According to the Centers for Disease Control and Prevention (CDC), there are 30.3 million people with diabetes in the United States. That’s 9.4% of the population, which means nearly one out of every ten people has diabetes. Of these people, more than 23 million are diagnosed, while 7.2 million, nearly 24% of them, are undiagnosed.

When considering prediabetes, a condition indicated by a higher-than-normal blood glucose reading that does not meet the level to be diagnostic for diabetes, the numbers are even more alarming. In 2017, the CDC reported that 84.1 million adults (nearly 34% of the population) have prediabetes. Over 23 million of those with prediabetes are adults aged 65 years or older, which is the age group with highest rate.

Local, county-specific statistics from 2013 (the most recent set of data published on the CDC website) show that Lackawanna, Wayne, Susquehanna, Pike, and Luzerne counties all rank highly when it comes to the number of people diagnosed with diabetes per capita. It stands to reason, then, that the number of people who have undiagnosed diabetes or who are prediabetic is similarly high.

In light of these statistics and as part of its ongoing commitment to promoting healthy living in the community, the Greater Carbondale YMCA will be kicking off a new CDC approved Diabetes Prevention Program this spring. “Many people don’t realize the effects of uncontrolled diabetes, including loss of limbs due to decreased circulation, loss of vision, and kidney failure. Diabetes has actual, life threatening effects,” said Lorri William, RN.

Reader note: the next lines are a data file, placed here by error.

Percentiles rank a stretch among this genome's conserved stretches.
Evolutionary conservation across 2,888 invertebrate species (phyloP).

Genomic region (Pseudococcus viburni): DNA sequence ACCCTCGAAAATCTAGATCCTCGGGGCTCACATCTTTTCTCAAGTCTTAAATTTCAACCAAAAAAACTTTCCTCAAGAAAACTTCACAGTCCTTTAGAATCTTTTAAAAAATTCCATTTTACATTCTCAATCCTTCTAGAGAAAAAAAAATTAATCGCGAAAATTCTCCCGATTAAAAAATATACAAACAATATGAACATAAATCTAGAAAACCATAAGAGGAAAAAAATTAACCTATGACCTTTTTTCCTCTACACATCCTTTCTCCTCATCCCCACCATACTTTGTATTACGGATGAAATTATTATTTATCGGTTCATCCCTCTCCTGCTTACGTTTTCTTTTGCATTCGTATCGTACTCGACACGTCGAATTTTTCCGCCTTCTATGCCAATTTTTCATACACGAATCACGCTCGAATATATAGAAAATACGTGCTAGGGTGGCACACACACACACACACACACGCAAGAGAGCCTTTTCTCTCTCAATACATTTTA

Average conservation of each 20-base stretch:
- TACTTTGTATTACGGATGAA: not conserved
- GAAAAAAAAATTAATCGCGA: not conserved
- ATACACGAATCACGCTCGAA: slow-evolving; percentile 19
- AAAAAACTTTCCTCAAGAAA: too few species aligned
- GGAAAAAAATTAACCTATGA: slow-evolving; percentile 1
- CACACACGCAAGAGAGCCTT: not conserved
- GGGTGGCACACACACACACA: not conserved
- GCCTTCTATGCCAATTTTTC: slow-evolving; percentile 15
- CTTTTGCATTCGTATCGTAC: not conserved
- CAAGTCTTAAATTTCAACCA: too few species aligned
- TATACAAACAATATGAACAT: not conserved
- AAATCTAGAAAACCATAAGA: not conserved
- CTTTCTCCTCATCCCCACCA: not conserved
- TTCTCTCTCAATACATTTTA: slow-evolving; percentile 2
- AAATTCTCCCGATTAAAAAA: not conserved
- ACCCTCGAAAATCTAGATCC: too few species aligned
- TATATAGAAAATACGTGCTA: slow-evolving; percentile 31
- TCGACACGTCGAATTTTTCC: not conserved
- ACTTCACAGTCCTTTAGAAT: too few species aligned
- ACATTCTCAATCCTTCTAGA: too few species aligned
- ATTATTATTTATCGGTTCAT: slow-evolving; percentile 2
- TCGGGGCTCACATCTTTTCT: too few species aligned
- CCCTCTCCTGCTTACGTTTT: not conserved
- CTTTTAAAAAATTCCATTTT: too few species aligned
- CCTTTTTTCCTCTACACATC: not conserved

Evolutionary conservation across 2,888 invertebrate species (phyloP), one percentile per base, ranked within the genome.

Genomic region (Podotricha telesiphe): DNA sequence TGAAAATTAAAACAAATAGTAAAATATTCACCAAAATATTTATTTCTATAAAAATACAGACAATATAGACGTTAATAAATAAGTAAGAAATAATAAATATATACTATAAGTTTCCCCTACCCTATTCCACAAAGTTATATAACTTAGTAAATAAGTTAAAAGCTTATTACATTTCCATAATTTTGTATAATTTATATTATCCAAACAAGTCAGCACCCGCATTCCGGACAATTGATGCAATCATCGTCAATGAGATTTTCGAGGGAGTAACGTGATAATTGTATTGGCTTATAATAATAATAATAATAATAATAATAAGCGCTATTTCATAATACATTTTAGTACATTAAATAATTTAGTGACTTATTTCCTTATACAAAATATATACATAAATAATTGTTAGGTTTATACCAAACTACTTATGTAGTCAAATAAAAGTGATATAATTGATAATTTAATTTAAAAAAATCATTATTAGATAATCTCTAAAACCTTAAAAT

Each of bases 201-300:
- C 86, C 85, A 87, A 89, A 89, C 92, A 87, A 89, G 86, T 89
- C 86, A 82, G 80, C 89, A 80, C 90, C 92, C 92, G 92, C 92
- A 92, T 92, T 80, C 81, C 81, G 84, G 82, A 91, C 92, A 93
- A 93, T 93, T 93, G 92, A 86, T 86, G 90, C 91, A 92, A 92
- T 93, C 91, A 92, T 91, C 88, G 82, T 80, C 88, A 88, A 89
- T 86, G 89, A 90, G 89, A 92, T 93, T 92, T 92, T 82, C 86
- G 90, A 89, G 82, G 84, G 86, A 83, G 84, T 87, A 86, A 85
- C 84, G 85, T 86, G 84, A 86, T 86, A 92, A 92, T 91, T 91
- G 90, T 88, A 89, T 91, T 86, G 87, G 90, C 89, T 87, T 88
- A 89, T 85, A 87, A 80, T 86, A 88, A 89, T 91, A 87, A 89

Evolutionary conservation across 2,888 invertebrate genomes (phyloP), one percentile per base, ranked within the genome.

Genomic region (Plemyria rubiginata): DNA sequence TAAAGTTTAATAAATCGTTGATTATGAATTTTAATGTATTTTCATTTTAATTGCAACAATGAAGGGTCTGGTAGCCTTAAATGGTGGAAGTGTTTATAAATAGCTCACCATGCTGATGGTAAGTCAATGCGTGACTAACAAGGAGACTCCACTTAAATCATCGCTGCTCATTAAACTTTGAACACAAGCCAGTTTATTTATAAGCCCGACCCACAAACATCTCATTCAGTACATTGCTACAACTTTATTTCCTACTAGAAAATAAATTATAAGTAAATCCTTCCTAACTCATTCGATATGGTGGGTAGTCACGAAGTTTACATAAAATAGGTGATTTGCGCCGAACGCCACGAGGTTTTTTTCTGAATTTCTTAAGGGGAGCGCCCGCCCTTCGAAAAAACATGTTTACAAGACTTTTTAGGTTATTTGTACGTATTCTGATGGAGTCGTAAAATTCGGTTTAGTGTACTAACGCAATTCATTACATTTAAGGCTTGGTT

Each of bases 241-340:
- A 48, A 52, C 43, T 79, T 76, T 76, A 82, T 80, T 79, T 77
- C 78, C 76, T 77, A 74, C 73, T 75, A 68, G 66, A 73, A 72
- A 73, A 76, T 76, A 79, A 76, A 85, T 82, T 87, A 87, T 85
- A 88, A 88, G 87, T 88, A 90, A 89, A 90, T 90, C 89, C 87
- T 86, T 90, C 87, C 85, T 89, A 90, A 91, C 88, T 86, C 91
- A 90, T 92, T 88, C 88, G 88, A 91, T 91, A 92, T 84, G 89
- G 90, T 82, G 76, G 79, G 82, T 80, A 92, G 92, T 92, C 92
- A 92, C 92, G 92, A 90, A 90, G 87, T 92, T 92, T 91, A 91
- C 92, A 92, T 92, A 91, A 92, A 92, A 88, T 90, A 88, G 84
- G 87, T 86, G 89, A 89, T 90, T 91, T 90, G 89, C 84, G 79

Ms. Williams, who is the YMCA’s cardiac rehab nurse, continued, “People don’t realize that when blood sugar fluctuates, it has negative effects on the body. We’re trying to get to people who have prediabetes and prevent them from becoming diabetic through exercise, education, and eating right. Just simple steps that will prevent them from becoming diabetic.”

The Diabetes Prevention Program will be conducted by Ms. Williams and Kyreek Johnson, BS, CPT. The format for the program will be a small group of registered participants who will meet for a year to encourage and support one another as they pursue the same goal of improved health and lowered risk for developing diabetes.

The initial six-month session will consist of one hour-long session every week. The second six-month phase will consist of a minimum of six one hour-long, group-based sessions that will occur once a month for the rest of the year. The target group size for the program is eight people.

The goal of the program is for people to reduce their body weight and increase their physical activity. “This will take place in the type of group setting that is really comfortable. We want people to discover their own problems so they can improve. We’ll use food journals to help them identify ways to make themselves feel better and have group discussions to discover ways to incorporate exercise and healthy habits to have a better quality of life,” explained Ms. Williams.

In order to qualify for the program, individuals must be 18 years old or older, must be overweight, and must be diagnosed with prediabetes via one of three blood tests or have a previous diagnosis of gestational diabetes. Alternatively, individuals who have a qualifying risk score based on their answers to a series of questions can qualify. There will be a fee to participate in the program, but the YMCA is currently seeking grant money to help alleviate costs.

The Diabetes Prevention Program is expected to start in May. For more information, including details about how to qualify and sign up, please leave a message for Lorrie Williams at (570) 282-2210 ext. 110 or stop in at the YMCA’s information desk.